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Roundtable aims to raise awareness and stop domestic violence

Ashley Hirtzel

A roundtable discussion about domestic violence prevention took place in downtown Buffalo Friday. The meeting was hosted by Senator Mark Grisanti and the Family Justice Center of Buffalo.

The discussion entitled ‘Domestic Violence: Prevention Starts With You’ aims to spread awareness about domestic violence and put a stop to it happening in society.

One in four women will experience domestic violence in her lifetime, but only one in seven instances are reported.

Several survivors of domestic violence and family members of deceased victims told their story during the hearing. An emotional David Wisniewski told the story of how his sister Jackie Wisniewski was murdered at Erie County Medical Center in June 2012, as a result of domestic violence.

“Shamefully I used to think this was a woman’s issue, but that couldn’t be farther from the truth. When more than 90 percent of acts of domestic violence are committed by men, this is a men’s issue. To me the face of domestic violence isn’t a woman, it’s a man. Let’s put more focus on the perpetrators. Nowhere else do we ask victims of a crime to run and hide, leave behind everything you know, and pray he doesn’t find you. Stiffer penalties and cycle breaking consequences for the perpetrators is a start,” said Wisniewski.

Credit Ashley Hirtzel / WBFO News
Survivors and family members of domestic violence, Senator Mark Grisanti, Executive Director of Family Justice Center Mary Travers Murphy and David Wisniewski.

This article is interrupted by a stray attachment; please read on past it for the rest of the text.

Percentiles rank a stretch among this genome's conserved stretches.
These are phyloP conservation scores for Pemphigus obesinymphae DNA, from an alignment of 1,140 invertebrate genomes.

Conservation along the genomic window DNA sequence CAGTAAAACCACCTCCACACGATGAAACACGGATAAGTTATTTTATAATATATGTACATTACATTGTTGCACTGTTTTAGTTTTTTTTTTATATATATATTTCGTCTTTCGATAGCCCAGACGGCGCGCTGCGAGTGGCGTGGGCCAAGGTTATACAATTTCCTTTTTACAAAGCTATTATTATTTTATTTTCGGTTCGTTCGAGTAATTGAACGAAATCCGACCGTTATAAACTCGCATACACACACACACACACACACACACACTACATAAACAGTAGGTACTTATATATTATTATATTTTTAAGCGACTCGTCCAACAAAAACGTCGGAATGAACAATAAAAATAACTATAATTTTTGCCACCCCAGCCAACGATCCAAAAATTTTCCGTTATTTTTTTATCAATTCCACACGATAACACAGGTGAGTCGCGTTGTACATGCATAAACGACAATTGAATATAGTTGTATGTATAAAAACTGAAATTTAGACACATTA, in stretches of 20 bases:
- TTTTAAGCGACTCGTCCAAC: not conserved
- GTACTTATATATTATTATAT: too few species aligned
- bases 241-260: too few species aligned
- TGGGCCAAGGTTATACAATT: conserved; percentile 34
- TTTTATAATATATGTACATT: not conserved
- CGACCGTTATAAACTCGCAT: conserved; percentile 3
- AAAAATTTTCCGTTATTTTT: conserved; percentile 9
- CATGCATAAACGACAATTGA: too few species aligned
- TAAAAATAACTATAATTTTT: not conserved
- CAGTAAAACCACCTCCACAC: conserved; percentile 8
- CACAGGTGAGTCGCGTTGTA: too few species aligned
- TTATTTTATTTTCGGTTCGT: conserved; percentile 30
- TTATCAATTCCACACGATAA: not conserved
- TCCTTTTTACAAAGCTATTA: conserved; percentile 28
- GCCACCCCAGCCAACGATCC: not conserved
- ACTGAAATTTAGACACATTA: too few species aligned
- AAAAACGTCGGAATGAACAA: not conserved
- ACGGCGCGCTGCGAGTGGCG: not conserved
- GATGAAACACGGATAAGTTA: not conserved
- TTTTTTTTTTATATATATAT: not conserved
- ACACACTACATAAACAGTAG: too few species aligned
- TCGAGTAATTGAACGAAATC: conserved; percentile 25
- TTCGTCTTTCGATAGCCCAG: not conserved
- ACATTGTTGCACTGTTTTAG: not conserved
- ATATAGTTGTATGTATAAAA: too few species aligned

Wisniewski says he feels there should be more education for young people, especially boys, on what respectful relationships look like. There was a moment of silence for those that died at the hands of domestic violence offenders.

Executive Director of the Family Justice Center Mary Travers Murphy it’s important for victims to understand that the abuse is not their fault and help is available. She says her office helps victims escape their violent situation, safely.

“What we want to do is spell out the warning signs, so people can recognize. Being isolated from family and friends, that’s a big red flag. Somebody trying to control your every move, that’s a big red flag. Somebody humiliating you publicly, that’s a big red flag. It’s all about power and control. Our message is you need to know the signs and get out as quickly as possible,” said Travers Murphy.

Travers Murphy says it’s important to educate young people about controlling behaviors and healthy relationships. She says it’s also crucial to hold perpetrators accountable.

Credit Ashley Hirtzel / WBFO News
People listening to family members and survivors of domestic violence tell their story.

“People ask victims: ‘why don’t you just leave?’ How about we look at perpetrators and say: ‘why don’t you just stop.’ This is absolutely a men’s issue. These are our daughters, our aunts, our nieces, our co-workers, and our mothers,” said Travers Murphy.

Senator Grisanti says he’s working on legislation to close loopholes in current domestic violence laws and strengthening penalties for abusers. He says he’s asking the state legislature as a whole pass Jackie’s Law, a bill named in memory of Jackie Wisniewski, which would allow police to file felony charges against anyone who installs a GPS tracking device to stalk another person.